Monday, 8 June 2015

"At The Arizona Cave"

Although Poul Anderson wrote several pulp short stories of "sword and science" action-adventure fiction, he did not explicitly refer to the master of that genre, Edgar Rice Burroughs, as SM Stirling does in his two "Lords of Creation" novels.

Although Burroughs' Martian series grew to a total of eleven volumes, the opening novel, A Princess Of Mars, presents several never explained mysteries. When John Carter returned to Earth after ten years on Mars, he found, at the back of the Arizona cave where his Terrestrial body had lain for those ten years, a mummified old woman leaning over a copper vessel containing green powder above a small charcoal burner, the woman's dead hand still holding a thong connected to a hanging row of human skeletons that rustled like dead leaves when Carter touched the thong.

These discoveries explain sounds heard, an odor smelled and a vapor noticed before Carter's departure as well as the fear of his Apache pursuers who had looked into the cave while he was paralyzed but had then fled in terror. But who was the woman? Why the skeletons? What was the powder? Why did the vapor paralyze Carter? How was he able to leave his body not as a wraith but in another equally physical body? How was that second body drawn across space to Mars, the planet with which Carter as a soldier had always felt an affinity and which turns out to be inhabited by several warlike races? Why does Carter not remember any childhood? How can he be regarded as related to Burroughs if his own antecedents are unknown?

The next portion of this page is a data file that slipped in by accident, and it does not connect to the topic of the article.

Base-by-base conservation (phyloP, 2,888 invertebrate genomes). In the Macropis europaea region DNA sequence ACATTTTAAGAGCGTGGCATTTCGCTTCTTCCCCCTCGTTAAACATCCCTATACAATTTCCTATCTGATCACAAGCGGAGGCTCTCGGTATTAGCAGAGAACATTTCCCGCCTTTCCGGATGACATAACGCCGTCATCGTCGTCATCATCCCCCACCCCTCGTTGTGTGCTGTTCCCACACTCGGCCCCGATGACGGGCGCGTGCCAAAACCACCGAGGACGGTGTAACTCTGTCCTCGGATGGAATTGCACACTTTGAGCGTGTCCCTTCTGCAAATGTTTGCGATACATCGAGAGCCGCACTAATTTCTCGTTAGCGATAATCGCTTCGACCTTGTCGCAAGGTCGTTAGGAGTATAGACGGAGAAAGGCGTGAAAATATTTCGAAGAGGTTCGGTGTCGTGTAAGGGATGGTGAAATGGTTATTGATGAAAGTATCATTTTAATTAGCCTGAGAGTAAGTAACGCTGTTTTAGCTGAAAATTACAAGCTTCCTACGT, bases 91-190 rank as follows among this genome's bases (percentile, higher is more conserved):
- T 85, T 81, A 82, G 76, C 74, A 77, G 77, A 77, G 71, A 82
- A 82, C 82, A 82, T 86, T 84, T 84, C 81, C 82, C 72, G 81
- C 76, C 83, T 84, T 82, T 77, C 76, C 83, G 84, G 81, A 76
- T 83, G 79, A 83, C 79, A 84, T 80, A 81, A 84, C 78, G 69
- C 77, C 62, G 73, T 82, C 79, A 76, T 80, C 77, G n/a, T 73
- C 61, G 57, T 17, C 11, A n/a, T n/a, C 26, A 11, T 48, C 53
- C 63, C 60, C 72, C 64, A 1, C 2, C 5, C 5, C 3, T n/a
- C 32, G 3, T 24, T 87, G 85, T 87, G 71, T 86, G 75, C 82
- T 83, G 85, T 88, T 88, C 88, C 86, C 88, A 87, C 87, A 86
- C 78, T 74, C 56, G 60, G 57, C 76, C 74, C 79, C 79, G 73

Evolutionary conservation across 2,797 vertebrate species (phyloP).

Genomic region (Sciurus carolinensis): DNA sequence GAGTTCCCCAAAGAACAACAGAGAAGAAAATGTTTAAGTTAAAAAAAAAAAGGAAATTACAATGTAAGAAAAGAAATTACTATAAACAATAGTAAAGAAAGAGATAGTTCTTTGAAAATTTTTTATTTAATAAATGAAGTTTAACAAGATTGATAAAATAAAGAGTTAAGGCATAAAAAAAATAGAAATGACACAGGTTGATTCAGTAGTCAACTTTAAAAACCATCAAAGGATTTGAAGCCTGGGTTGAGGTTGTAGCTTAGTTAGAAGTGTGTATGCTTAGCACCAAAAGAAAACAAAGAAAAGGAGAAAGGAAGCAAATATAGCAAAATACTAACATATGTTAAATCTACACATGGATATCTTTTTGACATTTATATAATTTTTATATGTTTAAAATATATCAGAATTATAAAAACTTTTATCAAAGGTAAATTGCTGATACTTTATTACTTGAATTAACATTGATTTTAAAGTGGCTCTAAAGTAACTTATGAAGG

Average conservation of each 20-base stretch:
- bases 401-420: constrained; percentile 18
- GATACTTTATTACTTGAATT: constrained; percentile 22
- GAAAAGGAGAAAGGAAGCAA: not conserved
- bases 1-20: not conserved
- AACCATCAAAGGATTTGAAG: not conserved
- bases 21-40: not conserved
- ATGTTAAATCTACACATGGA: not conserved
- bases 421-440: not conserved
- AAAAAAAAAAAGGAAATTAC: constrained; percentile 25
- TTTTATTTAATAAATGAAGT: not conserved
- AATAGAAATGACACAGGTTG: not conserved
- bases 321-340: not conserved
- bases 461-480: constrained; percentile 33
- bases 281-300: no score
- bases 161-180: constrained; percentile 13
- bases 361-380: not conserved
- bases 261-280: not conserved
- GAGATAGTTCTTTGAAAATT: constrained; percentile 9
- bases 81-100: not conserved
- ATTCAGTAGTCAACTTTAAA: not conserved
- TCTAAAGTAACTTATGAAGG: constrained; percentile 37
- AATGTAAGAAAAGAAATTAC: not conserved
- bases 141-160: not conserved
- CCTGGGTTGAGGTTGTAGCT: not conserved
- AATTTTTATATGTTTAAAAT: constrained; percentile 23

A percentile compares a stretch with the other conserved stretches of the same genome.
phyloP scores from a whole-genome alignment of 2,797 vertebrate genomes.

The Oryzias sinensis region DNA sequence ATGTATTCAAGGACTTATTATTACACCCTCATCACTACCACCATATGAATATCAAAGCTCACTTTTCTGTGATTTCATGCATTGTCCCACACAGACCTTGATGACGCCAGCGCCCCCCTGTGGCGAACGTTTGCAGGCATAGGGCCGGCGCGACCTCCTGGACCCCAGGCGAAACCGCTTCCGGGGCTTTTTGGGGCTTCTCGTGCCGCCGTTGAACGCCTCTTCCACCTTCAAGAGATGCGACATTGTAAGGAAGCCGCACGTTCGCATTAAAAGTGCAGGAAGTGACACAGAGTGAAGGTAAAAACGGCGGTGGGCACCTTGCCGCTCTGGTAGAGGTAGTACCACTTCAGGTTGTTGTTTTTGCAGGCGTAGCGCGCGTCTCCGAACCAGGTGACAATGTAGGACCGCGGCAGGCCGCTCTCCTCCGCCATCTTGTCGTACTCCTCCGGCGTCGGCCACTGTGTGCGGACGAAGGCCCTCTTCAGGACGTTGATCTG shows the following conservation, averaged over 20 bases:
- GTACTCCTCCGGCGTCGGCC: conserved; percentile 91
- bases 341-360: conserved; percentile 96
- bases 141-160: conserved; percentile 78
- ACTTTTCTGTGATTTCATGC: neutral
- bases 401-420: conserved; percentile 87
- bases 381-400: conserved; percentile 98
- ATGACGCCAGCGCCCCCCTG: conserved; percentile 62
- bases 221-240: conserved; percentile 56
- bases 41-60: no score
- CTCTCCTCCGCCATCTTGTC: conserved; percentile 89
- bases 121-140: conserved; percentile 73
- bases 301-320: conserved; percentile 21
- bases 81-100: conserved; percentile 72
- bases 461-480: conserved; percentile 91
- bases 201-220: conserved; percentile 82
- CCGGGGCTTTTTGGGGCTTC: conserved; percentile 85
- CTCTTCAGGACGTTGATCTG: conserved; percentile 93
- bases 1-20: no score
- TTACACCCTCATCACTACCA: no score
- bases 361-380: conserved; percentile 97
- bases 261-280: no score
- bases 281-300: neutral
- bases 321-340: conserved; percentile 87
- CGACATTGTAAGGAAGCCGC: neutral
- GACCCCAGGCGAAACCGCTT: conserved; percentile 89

Stirling compounds the mystery by informing us that the hero of his Martian novel had  found an Arizona cave with exactly the same macabre contents even though the Mars to which he has traveled by spaceship is not ERB's Barsoom. Will Stirling explain this further or is it just included as an ERBian allusion? Philip Jose Farmer expanded on ERB's works, although mainly Tarzan. If Poul Anderson had written even one sequel to ERB's Martian series, then he would have been equal to the task of tying up all these loose ends and also of placing them in a vaster but rational context.

1 comment:

Sean M. Brooks said...

Kaor, Paul!

Very interesting questions! Esp. your question about HOW John Carter was able to leave behind his body on Earth and STILL somehow be PHYSICALLY present on Barsoom. Yes, literary standards were far looser when ERB was writing his Barsoon stories. He was able to take liberties and leave impossible loose ends hanging that later writers would not have been allowed to get away with.

Rather a pity Poul Anderson never tried his hand at writing a John Carter pastiche. After all, he wrote a novel featuring Robert Howard's Conan the Cimmerian. To say nothing of various Sherlock Holmes pastiches!